After decades of promises and planning, Oxy's dream of a new aquatic facility is finally within reach—as well as an expanded McKinnon Tennis Center
Oxy's 86-year-old Taylor Pool is so small, swimming practice is held in shifts. Because it's not deep enough, divers have to practice in Pasadena, and water polo goalies take turns standing up in front of the shallow-end goal. "Taylor Pool is not only the oldest pool in SCIAC by 60 years, but it's one of the oldest outdoor college pools in the country," says athletic director Jaime Hoffman.
With several generous lead gifts and a full set of plans from the Pasadena architectural firm of Moule & Polyzoides in hand, Oxy plans to seek approval from the city of Los Angeles by year's end for the long-anticipated Ranier De Mandel Aquatic Center and two additional tennis courts for the existing McKinnon Family Tennis Center. With any luck, student-athletes and their peers will be enjoying the new facilities sometime in 2018.
The 34,450-square-foot De Mandel Center—named in honor of a lead gift from the late Ranier De Mandel '25—will be built between Jack Kemp Stadium and Campus Road, just north of the Culley Athletic Facility on what now is a parking lot. The centerpiece of the project will be the new 25-yard-by-34-meter pool equipped with 1- and 3-meter springboards. Attached will be a circular recreational pool for general use.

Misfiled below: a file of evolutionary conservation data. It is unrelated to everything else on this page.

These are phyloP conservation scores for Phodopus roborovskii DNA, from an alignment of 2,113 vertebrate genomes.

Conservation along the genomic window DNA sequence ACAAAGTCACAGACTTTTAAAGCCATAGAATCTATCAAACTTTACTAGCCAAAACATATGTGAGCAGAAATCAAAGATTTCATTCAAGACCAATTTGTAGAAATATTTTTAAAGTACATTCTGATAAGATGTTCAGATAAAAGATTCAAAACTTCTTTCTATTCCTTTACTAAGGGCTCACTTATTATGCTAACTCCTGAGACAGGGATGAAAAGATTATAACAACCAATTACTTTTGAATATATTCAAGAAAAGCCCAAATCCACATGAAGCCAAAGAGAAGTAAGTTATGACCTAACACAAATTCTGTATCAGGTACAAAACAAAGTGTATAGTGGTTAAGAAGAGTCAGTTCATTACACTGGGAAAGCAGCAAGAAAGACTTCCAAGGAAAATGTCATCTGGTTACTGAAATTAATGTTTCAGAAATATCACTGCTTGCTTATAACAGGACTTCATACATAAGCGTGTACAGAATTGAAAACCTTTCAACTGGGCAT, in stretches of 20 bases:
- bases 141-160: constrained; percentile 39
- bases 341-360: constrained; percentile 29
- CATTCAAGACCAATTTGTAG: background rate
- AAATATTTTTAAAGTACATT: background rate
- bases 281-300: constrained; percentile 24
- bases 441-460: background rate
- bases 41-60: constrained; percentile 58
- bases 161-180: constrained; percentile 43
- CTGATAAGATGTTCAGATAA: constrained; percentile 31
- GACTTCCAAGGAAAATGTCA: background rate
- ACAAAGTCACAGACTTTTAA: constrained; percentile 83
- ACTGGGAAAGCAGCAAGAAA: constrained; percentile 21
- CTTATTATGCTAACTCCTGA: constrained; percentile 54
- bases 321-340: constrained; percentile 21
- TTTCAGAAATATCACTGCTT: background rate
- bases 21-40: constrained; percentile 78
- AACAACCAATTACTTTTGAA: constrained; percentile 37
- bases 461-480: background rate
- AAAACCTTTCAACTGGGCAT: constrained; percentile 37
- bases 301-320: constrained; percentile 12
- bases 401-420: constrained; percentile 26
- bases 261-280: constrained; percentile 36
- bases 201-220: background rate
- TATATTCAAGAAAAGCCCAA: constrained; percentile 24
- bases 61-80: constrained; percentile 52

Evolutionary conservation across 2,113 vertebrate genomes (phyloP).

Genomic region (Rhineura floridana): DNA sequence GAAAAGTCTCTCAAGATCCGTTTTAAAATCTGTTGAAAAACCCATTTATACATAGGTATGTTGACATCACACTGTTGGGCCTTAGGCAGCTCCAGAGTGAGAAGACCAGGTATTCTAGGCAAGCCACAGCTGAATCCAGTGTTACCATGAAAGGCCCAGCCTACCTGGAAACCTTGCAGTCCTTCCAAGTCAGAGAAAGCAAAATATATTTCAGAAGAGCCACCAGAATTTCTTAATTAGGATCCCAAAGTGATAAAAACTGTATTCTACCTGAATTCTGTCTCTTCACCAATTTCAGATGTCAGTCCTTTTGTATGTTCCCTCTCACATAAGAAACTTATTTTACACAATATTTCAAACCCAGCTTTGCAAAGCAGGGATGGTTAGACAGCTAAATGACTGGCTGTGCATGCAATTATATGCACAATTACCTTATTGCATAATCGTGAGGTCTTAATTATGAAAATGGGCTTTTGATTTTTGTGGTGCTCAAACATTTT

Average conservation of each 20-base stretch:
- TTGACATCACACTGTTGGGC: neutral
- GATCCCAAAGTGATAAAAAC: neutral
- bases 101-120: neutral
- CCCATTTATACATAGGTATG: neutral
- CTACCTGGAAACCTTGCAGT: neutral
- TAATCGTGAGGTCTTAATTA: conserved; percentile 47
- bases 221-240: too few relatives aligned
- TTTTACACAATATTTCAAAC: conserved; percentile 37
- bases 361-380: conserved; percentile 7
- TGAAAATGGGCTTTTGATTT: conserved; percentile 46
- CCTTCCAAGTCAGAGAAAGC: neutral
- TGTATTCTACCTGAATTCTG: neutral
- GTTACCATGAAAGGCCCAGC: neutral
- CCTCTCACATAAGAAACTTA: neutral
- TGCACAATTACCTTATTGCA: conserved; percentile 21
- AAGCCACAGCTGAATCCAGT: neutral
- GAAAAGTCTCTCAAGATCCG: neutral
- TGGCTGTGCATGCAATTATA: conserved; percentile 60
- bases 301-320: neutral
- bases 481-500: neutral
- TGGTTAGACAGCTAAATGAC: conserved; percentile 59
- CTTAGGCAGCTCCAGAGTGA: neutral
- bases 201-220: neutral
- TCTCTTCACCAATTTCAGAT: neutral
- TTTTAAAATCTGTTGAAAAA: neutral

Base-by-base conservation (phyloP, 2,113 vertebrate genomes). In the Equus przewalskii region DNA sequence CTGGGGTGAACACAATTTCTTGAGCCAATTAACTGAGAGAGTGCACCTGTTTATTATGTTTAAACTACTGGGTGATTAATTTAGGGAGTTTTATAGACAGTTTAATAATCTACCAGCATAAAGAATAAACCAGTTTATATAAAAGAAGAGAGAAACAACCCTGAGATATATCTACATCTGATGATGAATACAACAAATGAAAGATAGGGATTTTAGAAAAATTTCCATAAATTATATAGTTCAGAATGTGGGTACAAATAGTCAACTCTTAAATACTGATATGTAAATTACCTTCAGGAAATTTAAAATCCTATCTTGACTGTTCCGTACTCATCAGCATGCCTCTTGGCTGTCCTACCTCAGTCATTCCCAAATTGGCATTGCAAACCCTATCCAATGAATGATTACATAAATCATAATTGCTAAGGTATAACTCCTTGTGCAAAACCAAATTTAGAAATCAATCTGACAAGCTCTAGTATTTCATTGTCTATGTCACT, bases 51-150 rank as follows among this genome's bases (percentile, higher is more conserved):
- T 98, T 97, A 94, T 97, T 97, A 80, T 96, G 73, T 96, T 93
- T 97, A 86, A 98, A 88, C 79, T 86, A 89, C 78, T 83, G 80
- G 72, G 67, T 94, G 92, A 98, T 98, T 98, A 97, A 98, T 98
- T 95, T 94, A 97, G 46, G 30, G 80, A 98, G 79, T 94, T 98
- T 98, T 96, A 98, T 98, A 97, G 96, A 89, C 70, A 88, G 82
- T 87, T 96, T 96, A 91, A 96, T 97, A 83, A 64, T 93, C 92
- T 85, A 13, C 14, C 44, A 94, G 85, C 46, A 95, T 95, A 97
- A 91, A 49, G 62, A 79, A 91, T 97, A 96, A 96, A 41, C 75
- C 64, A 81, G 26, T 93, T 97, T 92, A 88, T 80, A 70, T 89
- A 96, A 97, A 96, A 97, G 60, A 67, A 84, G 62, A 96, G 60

"This project is critical to advancing Oxy aquatics to mirror the standards of excellence in our other programs," Hoffman says. "The De Mandel Center will make us more competitive, improve recruiting, allow us to host major events such as the water polo conference championships, and better serve the entire student body."
The project also includes adding two new tennis courts to the McKinnon Center, which sits atop the facilities management and campus safety offices at the north end of Kemp Stadium. Because SCIAC regulations require a minimum of six tennis courts to host home matches, Occidental has had to rent off-campus facilities to play its conference schedule since the construction of Berkus Hall in 2006 reduced the number of courts to four.
Connecting the pool and tennis courts will be new landscaping designed by Susan Van Atta of the Santa Barbara-based landscape architectural firm of Van Atta & Associates—part of a new water-wise master landscaping plan for campus. Total cost for the project is $17.5 million. Although most of the necessary funding is in hand, several important naming opportunities remain.
Future plans for Taylor Pool and the arcaded Field Building that surrounds it—designed by Myron Hunt and built in 1930 at a cost of $45,000—call for the preservation of the Field Building and filling in the pool, creating a new outdoor event space similar to the Booth Courtyard.
Seeing is believing, of course, and the sight of shovels in the ground will be a welcome one to generations of supporters of one of the College's most successful sports programs. As Hoffman says, "It's time to get Oxy back into the swim of things."